{5:19} Therefore, whoever will have loosened one of the least of these commandments, and have taught men so, shall be called the least in the kingdom of heaven. But whoever will have done and taught these, such a one shall be called great in the kingdom of heaven.

Taylor Marshall, commenting on Akin’s post, offers this insight:

When the Canons of the Council of Trent say “If anyone says X, let him be anathema,” they do not mean: “If any one says X, let us perform the solemn type of excommunication that the bishop performed using a special ceremony.”

If that were the case, Tridentine bishops would have been busy on every day of the week snuffing candles while Europe was boiling with Lutherans, Calvinists, and Anabaptists (who had been previously baptized Catholics). An anathema does not necessarily require a liturgical act to validate it. If that were the case then the canons of Trent and Vatican I would be void after the 1917 Code.

Even today, if a Catholic *formally* and *knowingly* believes and/or teachers an anathematized statement (e.g. “there are not seven sacraments”), he is anathema. He cannot receive Holy Communion and he has fallen from the state of grace. Heresy is a mortal sin and the term “anathema” still expresses this reality. Canon law cannot retroactively change the *meaning* of an infallible Ecumenical Council such as Trent or Vatican I.

I agree. Every anathema issued by any Ecumenical Council is still in force. Such anathemas are issued to protect the truths of the Faith and the souls of the faithful against anyone who knowingly and deliberately rejects an infallible teaching of an Ecumenical Council. This type of anathema does not require a ceremony; it is identical to automatic excommunication. And even if a Council does not issue an anathema, formal heresy against any infallible teaching of the Magisterium necessarily and inherently results in the person being cut off from the Church. The anathema is implied by this particular type of grave sin, under the eternal moral law, regardless of Canon law.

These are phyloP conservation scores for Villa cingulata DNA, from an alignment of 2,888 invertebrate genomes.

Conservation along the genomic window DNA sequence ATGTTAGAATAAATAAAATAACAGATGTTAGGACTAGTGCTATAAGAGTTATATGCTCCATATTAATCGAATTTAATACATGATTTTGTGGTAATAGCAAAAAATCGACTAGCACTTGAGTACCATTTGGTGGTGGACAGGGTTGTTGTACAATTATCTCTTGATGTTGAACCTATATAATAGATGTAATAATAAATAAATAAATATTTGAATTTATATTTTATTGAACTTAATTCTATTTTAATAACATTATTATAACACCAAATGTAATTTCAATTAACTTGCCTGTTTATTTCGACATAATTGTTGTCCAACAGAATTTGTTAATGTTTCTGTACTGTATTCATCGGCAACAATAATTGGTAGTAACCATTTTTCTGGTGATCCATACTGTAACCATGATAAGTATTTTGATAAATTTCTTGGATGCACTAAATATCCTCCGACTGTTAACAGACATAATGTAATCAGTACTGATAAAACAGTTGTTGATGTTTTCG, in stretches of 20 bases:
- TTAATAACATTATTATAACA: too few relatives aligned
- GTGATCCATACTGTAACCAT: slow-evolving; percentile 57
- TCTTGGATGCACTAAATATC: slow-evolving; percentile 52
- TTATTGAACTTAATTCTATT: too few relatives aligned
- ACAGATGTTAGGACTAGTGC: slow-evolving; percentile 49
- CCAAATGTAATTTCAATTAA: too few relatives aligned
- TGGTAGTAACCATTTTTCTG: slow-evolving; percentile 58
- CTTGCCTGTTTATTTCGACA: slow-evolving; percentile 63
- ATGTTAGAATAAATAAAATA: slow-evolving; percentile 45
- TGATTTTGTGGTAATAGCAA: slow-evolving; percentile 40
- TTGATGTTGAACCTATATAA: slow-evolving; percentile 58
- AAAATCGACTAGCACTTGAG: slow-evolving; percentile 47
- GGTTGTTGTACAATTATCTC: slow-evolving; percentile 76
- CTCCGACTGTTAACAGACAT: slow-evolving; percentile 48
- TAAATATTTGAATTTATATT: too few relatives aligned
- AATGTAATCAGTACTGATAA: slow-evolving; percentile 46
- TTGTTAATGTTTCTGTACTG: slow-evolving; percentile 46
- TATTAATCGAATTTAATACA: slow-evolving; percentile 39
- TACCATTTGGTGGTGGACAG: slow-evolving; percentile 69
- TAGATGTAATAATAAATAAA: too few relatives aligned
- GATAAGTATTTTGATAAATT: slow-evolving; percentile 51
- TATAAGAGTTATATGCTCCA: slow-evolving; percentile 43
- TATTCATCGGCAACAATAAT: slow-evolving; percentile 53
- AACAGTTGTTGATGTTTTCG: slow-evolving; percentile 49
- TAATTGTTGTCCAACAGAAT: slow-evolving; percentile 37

As for Protestants, they are in a state of separation from the Church; they are in a state of material heresy and schism. For by Baptism they entered the Church, but they refuse to believe the teachings of Her Magisterium. Some Protestants might be guilty of actual mortal sin for knowingly rejecting the Church and Her teachings. But all adult Protestants, who know the Church and Her teachings well, are guilty of objective mortal sin. For the rejection of any infallible teaching of the Magisterium is objectively a grave sin. For the Pope, and each Ecumenical Council, and the Magisterium, and the temporal authority of the Church have authority over the whole world, and over every human person.

{28:18} And Jesus, drawing near, spoke to them, saying: “All authority has been given to me in heaven and on earth.
{28:19} Therefore, go forth and teach all nations, baptizing them in the name of the Father and of the Son and of the Holy Spirit,
{28:20} teaching them to observe all that I have ever commanded you. And behold, I am with you always, even to the consummation of the age.”


Ronald L. Conte Jr.
Roman Catholic theologian and Bible translator

Saint Thomas on Heresy
What is Heresy?
My book of moral theology: The Catechism of Catholic Ethics
My work with Sacred Scripture: